The Charlatans UK
At the Phoenix Concert Theatre
In Toronto on Monday night
Let's, for a moment, discuss this concept of a cult band -- that is to say, a rock band with a cult following. It's a term that actually used to mean something. When, for instance, Captain Beefheart and his Magic Band were said to have a cult following in the seventies, the implication was that this was a very difficult band to appreciate, and that only a select few adventurous souls were up to the task.
These days, unfortunately, the term seems to have morphed simply into a reviewer's euphemism for a band with a relatively insignificant audience. "Cult following" now seems simply to mean "tiny following, and for a damn good reason."
Which brings us to the Toronto appearance on Monday of British rock journeymen the Charlatans UK. This outfit is, I think, generally considered to be a band with a cult following, at least as far as North America goes. And while it doesn't really fall easily into either of the categories above, there is at least an argument that could be made for each of them. The band has made enough interesting music over its 17-year, 10-album career to be considered occasionally (if inconsistently) musically meritorious, but after all this time it boasts a local following only big enough to half fill a downtown Toronto club.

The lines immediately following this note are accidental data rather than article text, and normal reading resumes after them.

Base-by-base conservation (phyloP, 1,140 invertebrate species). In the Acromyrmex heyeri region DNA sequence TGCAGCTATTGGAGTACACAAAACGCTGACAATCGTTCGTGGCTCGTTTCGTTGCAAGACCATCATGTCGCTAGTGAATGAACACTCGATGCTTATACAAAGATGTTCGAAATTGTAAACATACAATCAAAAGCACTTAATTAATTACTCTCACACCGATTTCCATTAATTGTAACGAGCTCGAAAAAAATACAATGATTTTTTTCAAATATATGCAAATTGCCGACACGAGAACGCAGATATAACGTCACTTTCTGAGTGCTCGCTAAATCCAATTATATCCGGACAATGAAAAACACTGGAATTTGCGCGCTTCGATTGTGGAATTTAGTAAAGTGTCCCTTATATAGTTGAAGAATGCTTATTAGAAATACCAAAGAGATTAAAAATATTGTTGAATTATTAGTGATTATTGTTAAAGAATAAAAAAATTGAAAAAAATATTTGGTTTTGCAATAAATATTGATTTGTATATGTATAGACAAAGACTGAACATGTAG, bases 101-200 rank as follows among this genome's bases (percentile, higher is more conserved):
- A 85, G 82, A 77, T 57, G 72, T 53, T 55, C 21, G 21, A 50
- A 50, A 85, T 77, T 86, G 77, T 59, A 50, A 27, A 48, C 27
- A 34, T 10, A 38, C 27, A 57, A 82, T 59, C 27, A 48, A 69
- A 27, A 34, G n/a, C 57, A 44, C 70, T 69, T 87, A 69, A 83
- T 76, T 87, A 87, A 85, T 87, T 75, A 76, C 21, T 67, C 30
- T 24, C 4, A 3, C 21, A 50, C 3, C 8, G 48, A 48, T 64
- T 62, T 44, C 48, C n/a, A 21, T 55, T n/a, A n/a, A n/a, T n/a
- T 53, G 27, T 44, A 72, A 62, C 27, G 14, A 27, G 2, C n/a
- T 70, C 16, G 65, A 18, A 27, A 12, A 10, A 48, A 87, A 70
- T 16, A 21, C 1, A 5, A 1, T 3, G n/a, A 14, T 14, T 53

The Charlatans' problem (the UK suffix is added in North America to distinguish the band from the seminal San Francisco psychedelic outfit of the mid-sixties) would seem to be that they can't settle on a musical style that's wholly their own. When they started out in the early nineties (well, 1989, actually), they were part and parcel of the "Madchester" scene, which included the Stone Roses, Happy Mondays, Inspiral Carpets and others.
But while the Charlatans' mix of neo-psychedelica and dance grooves made them a part of the movement, they were hardly its leading light. Later, they went heavy rock, engendering Rolling Stones comparisons. They've also dabbled in dance and electronica.
And amazingly, the outfit that showed up at The Phoenix Monday night has reconfigured itself once again, this time into a sort of hybrid of Bob Marley, the Clash and the Police. This is not exactly something that music fans out there were clamouring for.
Touring their just-released album Simpatico, the Charlatans UK basically resurrected an era ( Sandinista!-period Clash) that needn't have been resurrected outside of an oldies radio program. The performance was, predictably, a mix of the old and new. Opener NYC (No Need To Stop) set the tone with Clash-like rhythms, skanky, slithery guitar lines (courtesy Mark Collins) and a catchy "ooh ooh ooh" chorus.
For Your Entertainment, which followed, was somewhat lighter, not so much pure reggae as a second-hand take on the Police. Later numbers such as City of the Dead and Road To Paradise seemed more inspired by Bob Marley than the Clash, but singer Tim Burgess is very much the proper Englishman, so they had a reggae-lite feel.
The reaction to this new path, not surprisingly, was patient but tepid. Monday night's crowd really only came to life for the band's better-known numbers, which included the mid-tempo rocker North Country Boy (from 1997's Tellin' Stories) and the harder-edged Jesus Hairdo (from 1994's Up To Our Hips) among others.
Over all, though, this was a pretty ordinary event, short on personality and long on loud but generic-sounding rock 'n' roll -- pretty much what you would expect from a journeyman cult band.